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King County Metro on track to restore fares in October

As fares resume, partitions are being installed in all King County buses. (King County Metro, Twitter)

King County Metro is preparing to start charging fares again, with new service changes going into effect over the weekend.

King County Metro adds safety features, route changes

Metro has targeted Oct. 1, 2020, as the date it would like to start charging fares again. It stopped collecting fares in March as a way to keep drivers and passengers separated for social distancing. But before fares can be charged, Metro has to install automated plexiglass safety partitions that are activated when the front door is opened.

“We are at about 700 partitions installed and counting,” said Katie Chalmers, Metro service planning supervisor.

The agency is installing them on 1,400 buses, and is also installing on-board mask dispensers on 100 buses on the busiest routes.

Ridership is still off about 60% from this time last year, but Chalmers said riders are slowly coming back.

“We just had our first several days of over 150,000 boardings a day, so we are seeing a steady uptick in ridership, and we will be watching that closely as the fall goes on,” she said.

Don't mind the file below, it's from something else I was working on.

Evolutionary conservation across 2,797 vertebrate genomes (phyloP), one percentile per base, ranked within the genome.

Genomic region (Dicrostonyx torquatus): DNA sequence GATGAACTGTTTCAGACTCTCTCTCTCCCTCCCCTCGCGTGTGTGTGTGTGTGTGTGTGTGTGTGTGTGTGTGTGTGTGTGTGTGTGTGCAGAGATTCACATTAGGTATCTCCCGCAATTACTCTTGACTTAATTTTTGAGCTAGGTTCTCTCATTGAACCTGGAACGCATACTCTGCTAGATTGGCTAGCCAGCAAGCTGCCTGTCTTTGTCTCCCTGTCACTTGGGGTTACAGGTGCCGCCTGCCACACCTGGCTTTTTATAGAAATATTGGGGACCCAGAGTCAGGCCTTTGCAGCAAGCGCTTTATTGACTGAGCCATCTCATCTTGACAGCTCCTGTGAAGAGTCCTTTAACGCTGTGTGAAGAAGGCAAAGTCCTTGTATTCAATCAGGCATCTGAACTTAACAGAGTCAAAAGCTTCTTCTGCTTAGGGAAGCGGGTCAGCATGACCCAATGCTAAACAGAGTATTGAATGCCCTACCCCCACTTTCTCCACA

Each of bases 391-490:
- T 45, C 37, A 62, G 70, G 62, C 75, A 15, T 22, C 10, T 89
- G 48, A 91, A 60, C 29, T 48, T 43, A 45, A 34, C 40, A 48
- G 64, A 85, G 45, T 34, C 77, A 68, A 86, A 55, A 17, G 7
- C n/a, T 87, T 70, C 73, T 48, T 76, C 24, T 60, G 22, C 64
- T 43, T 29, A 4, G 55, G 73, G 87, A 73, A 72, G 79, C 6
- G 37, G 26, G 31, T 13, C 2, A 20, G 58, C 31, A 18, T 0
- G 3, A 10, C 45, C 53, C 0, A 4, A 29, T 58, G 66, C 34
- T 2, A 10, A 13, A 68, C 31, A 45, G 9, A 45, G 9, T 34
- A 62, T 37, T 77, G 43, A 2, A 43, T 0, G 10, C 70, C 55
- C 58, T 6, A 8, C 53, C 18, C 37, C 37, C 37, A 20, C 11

Service changes coming over the weekend and on Monday should help those ridership numbers. Metro is restoring service to transportation starved West Seattle. Service will return to nearly full pre-COVID levels out of the neighborhood.

“Even though we know that demand for travel during peak periods into downtown Seattle is still low, we know that West Seattle is of particular importance in trying to make sure there is really solid transit options available,” Chalmers said.

King County Metro is also rolling out a new route serving Renton, Kent, and Auburn, while Route 160 will eventually become a RapidRide line.

Overall, Metro will still be operating at 85% of pre-COVID capacity. Some evening and weekend service will be reduced into and through Seattle to help meet actual demand.

Traffic congestion has returned to near-normal levels across Washington

The hope is to stay as flexible as possible and putting service where it sees real demand.

“[We are] watching closely to see where people are riding, where the most customers are coming back to Metro, and trying to be as responsive as we can to make sure that service is there,” Chalmers said.

Metro continues to face a huge budget hole because of the pandemic. It expects to collect $465 million fewer dollars in sales tax revenue over the next two years than it forecasted. It expects to collect between $130 million to $150 million fewer dollars at the fare box.

The latest projects have Metro facing a more than $2 billion budget gap through 2028.

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